Causal connections / connections considered to be important by stakeholders – how do you handle disagreement between stakeholders on causal connections? 

We encourage detailed discussion on the connections where there is disagreement. If it is not resolved, then we aim to preserve the information on the disagreement and capture it in the annotations on the map.

How are influential factors determined? 

Focal factors are identified first, and then things that affect them are brainstormed and consolidated. A detailed guide can be found at https://www.cecan.ac.uk/wp-content/uploads/2020/09/PSM-Workshop-method.pdf

Influential factors can be identified by network analysis. In this case we are using the term influential to mean a factor with many outgoing connections, influencing many factors in the map directly. This would be a high out-degree node in network parlance. Of course we then have to see if its influence is meaningful in context, that is, does it impact on factors which matter to stakeholders. It is that so-called “subjective network analysis” which we are developing code to do automatically. Other sorts of network “centrality” have other implications.

Hello, thank you very much for your presentation – what software do you use to carry out the systems mapping? 

There are a wide array of options, which fall into three types: general purpose diagramming software; network visualisation and analysis software; and software built for more generic systems mapping. The table below outlines some of the pros and cons of each of these and mentions some examples. In practice, you might want to use two or more pieces of software for different purposes; if you do, you should have a plan for how you will export your map from one to the other – you do not really want to have to manually create your map twice.






General purpose diagramming software

  • digarams.net
  • Visio
  • Concept board
  • Miro
  • Very easy to use
  • This option is most ‘human-readable’
  • Maps are easily editable
  • Maps are easily shareable 
  • Layout easy to manipulate manually – i.e. to produce layout from workshops
  • No automated map analysis is possible, analysis can be conducted manually but this is time consuming and prone to human error.
  • Exporting map data is possible but is often difficult (i.e. least ‘machine-readable’)
  • Cost of commercial options, but there are many free and open source options.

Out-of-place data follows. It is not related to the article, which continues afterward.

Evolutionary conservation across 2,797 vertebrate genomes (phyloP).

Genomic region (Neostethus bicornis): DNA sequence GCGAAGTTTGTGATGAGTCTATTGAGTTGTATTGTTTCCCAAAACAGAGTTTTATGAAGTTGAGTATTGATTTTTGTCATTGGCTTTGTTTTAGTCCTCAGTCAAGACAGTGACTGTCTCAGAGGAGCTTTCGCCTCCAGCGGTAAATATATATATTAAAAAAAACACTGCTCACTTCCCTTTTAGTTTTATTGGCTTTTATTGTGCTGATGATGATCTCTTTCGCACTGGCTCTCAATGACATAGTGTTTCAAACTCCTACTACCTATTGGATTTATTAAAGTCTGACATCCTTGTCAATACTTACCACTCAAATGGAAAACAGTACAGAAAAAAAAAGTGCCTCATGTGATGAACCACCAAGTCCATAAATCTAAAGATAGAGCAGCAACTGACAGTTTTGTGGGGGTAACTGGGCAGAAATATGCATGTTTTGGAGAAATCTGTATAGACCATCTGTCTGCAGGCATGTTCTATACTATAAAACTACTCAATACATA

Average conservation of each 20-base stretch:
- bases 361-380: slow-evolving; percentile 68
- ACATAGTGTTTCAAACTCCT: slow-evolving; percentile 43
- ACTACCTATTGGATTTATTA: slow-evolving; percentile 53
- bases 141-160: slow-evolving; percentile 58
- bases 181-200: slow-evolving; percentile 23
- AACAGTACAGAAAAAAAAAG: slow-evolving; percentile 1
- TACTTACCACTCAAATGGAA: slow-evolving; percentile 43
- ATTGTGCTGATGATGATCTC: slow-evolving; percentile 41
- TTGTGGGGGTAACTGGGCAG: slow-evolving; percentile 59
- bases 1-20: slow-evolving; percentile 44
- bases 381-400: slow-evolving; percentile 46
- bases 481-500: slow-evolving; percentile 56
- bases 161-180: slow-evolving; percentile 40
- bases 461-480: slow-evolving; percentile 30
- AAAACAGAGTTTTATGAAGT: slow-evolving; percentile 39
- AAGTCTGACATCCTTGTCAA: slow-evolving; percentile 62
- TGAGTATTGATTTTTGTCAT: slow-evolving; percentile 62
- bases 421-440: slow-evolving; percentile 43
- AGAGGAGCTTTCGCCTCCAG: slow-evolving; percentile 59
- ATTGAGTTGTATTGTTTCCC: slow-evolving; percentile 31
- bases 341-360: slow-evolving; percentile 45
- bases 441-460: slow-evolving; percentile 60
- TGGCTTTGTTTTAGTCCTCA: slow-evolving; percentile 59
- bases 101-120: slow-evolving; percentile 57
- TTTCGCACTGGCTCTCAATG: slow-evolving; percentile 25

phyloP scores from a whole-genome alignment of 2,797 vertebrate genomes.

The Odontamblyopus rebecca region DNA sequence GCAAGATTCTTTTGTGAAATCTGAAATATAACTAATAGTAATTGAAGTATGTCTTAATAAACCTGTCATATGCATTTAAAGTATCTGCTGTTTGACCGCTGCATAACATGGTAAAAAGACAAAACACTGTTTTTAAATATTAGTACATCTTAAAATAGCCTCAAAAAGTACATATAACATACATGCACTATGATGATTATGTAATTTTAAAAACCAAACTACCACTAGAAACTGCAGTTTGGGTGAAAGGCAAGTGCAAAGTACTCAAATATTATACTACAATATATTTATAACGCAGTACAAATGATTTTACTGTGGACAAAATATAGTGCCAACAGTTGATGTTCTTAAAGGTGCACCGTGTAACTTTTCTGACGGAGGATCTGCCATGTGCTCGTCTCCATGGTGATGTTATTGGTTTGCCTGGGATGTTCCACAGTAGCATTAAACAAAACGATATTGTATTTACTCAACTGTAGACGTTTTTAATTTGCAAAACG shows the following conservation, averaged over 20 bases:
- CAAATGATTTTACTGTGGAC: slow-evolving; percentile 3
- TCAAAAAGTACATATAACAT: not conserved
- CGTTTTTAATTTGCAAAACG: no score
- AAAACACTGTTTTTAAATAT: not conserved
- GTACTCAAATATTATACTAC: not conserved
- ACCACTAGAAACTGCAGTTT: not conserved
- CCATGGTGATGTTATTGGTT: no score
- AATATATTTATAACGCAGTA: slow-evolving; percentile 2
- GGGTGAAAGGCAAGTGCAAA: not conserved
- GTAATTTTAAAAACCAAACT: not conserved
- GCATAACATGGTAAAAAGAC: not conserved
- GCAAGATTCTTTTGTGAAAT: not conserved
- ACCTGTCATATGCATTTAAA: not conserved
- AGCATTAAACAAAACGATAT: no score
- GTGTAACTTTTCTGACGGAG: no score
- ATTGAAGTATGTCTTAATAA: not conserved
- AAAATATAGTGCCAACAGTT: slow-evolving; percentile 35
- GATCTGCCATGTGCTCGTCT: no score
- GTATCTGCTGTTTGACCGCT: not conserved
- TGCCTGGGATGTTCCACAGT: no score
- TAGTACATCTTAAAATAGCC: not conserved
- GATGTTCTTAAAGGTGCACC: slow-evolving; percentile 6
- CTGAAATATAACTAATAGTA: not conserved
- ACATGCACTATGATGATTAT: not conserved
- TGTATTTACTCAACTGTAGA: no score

Generic systems mapping software.

  • Kumu
  • yED
  • Easy to use
  • Simple and/or appealing browser interfaces
  • Map easily editable
  • Some analysis available
  • Maps are shareable
  • Some advanced functionalities
  • Stability of more bespoke and less well-used software can cause issues.
  • Analysis options are limited, but can be added on request.
  • Cost of commercial options, but there are many free and open source options.

Network visualisation and analysis software

  • Gephi
  • R and Python packages
  • Full range of analysis
  • Can automate analysis approach once developed.
  • Steep learning curve to use
  • Shareable as a file, but not possible work on at same time as others
  • Layouts generated rely on algorithms, and manual manipulation is difficult or impossible. Layout will be unfamiliar to stakeholders.


Really interesting presentation – thank you! Could you please talk a bit more about the data you use and how you infer and test causality? Thanks. // Do you apply secondary data to verify your systems map? 

In all of what we presented here, we used stakeholder input to build maps so do not use data or infer causality from it. We have plans to explore how we can integrate maps that are built from (most likely time series) data, using approaches such as:

  • Bayesian networks (B. Aragam, Q. Zhou, Concave Penalized Estimation of Sparse Gaussian Bayesian Networks, J. Mach. Learn. Res. 16 (1) (2015) 2273–2328),
  • IDA (M. Maathuis, M. Kalisch, P. Bühlmann, Estimating high-dimensional intervention effects from observational data, Ann. Stat. 37 (6A) (2009) 3133–3164),
  • Iota (S. Hempel, A. Koseska, J. Kurths, Z. Nikoloski, Inner composition alignment for inferring directed networks from short time series, Phys. Rev. Lett. 107 (5) (2011), 054101.), and
  • Cross-convergence mapping (G. Sugihara, R. May, H. Ye, C. Hsieh, E. Deyle, M. Fogarty, S. Munch, Detecting causality in complex ecosystems, Science 338 (6106) (2012) 496–500.).

Thank you, really useful. In terms of the big picture how early in the journey do you think we are in the UK (or internationally)  in terms of addressing complexity through evaluation? 

We think we are a long way into that journey and now at the stage where we have the ideas and tools, we just need the practice to spread. We discuss this in this introduction to the CECAN special issue of Evaluation – https://journals.sagepub.com/doi/full/10.1177/1356389020976491

Value Proposition.  Have you developed a succinct summary of WHY an organisation should invest time and effort in mapping to understand system complexity, vs the often hidden cost of NOT doing it? 

We have not produced a one size fits all value proposition, no. Though we agree this could be a useful advocacy tool. We tend to approach each (potential) project on a case by case basis, and importantly, don’t often go out asking people to use PSM, but wait for them to come to us wanting something along these lines.

I thought there was already a built in ‘R’ module for networks 

There are several, igraph is one of the most popular. The particular automation that we are developing involves combining network analysis with subjective information on factors (see the point above on influential factors). This is not currently available off the shelf.

Could you briefly explain how factors can influence themselves? 

This is actually something that is done in fuzzy cognitive mapping (the Humber map was an FCM in fact-just a useful diagram that we clearly need to update!) and this feedback loop is there to keep the value of these factors which are external drivers high during computation. We don’t tend to use this in PSM as we don’t do this sort of dynamical analysis. Dynamically however any factor that reproduces itself, like a population, could be represented this way.